I spent much of last week at NWF’s annual meeting in Houston, Texas, with affiliated organizations from 46 different states and Washington, D.C. While national issues like climate change took up most of the agenda, guess what caused the biggest stir? That’s right, Asian carp.
Everybody had heard about these huge flying fish, they knew the crisis facing the Great Lakes, and they wanted to know how to help.
They found a way. Several of our affiliates, led by Illinois’ Prairie Rivers Network and NWF Board member Clark Bullard (also from Illinois), proposed a resolution calling for hydrological separation of the Mississippi River system and the Great Lakes basin, to be done as rapidly as possible. That resolution went through committee last week and was voted on by the all of the NWF affiliates.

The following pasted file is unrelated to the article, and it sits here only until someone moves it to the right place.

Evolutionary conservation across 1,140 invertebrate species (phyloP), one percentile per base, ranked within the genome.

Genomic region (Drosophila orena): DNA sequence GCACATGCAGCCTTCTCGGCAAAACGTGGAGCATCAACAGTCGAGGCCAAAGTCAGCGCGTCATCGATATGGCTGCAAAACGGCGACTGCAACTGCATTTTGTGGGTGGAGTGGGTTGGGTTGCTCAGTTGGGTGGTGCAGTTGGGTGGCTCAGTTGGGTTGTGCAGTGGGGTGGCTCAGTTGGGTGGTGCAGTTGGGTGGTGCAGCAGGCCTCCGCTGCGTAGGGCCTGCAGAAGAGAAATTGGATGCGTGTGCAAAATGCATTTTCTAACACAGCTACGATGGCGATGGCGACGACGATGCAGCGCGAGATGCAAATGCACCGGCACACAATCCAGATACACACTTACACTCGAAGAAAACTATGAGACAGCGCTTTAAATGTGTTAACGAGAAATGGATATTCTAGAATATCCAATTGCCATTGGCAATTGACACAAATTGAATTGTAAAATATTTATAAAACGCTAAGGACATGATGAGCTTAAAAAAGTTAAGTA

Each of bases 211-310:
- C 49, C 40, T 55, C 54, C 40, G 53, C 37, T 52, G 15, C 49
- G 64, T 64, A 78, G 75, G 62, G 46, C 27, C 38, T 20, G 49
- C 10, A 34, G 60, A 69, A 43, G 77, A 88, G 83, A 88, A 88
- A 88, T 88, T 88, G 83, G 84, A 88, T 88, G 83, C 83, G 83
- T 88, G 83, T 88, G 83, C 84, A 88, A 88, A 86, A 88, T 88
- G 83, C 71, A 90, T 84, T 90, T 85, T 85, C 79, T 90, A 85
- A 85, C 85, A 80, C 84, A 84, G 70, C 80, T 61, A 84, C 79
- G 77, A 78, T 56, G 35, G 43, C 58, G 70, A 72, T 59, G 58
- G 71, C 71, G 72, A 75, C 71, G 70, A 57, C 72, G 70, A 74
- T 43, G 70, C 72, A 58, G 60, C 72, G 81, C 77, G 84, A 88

The result? Unanimous approval.
Wildlife Federation Wants Drastic Anti-Carp Measures
Chicago – The National Wildlife Federation is calling for drastic steps to protect the Great Lakes from Asian Carp. The plan, approved unanimously at the federation’s national meeting in Houston, calls for setting up a barrier to separate Lake Michigan from the Mississippi River Basin.
The plan would once again reverse the flow of the Chicago River so it would empty into Lake Michigan.
The barrier could be set up out near Romeoville or Joliet, according to Clark Bullard, one of the Illinois representatives. Electric barriers now in place in the shipping canal currently serve as the barrier to keep the carp from migrating into Lake Michigan.